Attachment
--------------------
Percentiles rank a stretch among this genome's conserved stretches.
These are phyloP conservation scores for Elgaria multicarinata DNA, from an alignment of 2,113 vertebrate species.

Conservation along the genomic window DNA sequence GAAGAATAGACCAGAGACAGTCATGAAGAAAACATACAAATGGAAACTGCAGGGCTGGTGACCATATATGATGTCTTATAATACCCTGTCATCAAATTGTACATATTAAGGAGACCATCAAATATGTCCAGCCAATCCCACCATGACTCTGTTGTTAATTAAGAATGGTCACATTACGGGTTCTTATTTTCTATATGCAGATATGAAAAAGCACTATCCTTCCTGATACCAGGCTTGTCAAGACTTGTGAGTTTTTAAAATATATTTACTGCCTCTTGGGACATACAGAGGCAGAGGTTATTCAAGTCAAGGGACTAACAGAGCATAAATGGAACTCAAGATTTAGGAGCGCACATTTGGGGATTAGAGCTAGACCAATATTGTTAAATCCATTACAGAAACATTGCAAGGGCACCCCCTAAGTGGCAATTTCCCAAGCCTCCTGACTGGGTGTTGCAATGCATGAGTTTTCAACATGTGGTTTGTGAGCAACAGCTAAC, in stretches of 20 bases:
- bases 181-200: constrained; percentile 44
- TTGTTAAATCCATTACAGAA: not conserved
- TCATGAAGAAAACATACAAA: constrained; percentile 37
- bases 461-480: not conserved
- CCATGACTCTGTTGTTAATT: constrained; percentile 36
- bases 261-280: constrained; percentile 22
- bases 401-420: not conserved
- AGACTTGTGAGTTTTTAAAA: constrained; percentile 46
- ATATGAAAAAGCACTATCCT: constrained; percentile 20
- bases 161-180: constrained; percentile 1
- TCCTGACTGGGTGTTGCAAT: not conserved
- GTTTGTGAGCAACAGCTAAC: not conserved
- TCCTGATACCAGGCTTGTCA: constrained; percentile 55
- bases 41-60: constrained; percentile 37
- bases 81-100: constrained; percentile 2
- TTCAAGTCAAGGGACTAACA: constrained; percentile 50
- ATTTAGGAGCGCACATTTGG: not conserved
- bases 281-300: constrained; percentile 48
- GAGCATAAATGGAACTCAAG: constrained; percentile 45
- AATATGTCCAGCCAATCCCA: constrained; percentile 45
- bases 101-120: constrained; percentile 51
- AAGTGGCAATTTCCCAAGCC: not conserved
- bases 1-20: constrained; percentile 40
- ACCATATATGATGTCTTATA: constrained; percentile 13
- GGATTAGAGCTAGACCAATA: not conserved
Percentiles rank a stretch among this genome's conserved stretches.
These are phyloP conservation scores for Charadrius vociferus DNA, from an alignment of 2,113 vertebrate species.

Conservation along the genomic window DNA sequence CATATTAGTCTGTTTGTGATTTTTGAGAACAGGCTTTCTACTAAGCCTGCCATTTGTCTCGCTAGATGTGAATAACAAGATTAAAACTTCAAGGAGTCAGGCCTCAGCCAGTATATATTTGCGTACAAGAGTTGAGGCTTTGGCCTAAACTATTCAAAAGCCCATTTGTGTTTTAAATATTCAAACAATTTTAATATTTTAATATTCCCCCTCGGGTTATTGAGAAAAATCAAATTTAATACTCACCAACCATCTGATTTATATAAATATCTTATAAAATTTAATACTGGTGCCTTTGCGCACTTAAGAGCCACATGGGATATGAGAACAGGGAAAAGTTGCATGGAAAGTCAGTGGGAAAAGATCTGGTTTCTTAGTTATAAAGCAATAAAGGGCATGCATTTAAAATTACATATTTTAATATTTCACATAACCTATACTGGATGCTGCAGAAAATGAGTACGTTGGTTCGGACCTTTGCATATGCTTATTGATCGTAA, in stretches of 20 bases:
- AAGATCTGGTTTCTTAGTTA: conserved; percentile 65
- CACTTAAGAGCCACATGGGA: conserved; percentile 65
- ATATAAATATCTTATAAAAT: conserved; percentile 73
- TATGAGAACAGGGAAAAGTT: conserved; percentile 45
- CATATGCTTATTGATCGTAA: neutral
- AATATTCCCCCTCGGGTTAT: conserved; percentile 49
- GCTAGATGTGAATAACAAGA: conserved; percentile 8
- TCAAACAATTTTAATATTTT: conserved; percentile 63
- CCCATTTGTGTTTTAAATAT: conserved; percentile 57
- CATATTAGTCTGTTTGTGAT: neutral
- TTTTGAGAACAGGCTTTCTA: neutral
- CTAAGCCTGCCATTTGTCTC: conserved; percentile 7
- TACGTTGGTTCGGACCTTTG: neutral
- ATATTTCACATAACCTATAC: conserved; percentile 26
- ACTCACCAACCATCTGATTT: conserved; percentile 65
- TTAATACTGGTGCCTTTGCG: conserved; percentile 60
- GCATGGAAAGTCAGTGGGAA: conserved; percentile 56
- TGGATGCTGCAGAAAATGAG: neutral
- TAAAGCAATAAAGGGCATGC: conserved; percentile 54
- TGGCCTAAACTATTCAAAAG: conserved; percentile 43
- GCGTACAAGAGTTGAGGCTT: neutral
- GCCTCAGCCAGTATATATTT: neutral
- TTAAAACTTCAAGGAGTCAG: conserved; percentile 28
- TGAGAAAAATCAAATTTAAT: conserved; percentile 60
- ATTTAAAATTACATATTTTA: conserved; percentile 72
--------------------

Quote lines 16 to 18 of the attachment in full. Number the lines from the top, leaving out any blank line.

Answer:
- TCCTGATACCAGGCTTGTCA: constrained; percentile 55
- bases 41-60: constrained; percentile 37
- bases 81-100: constrained; percentile 2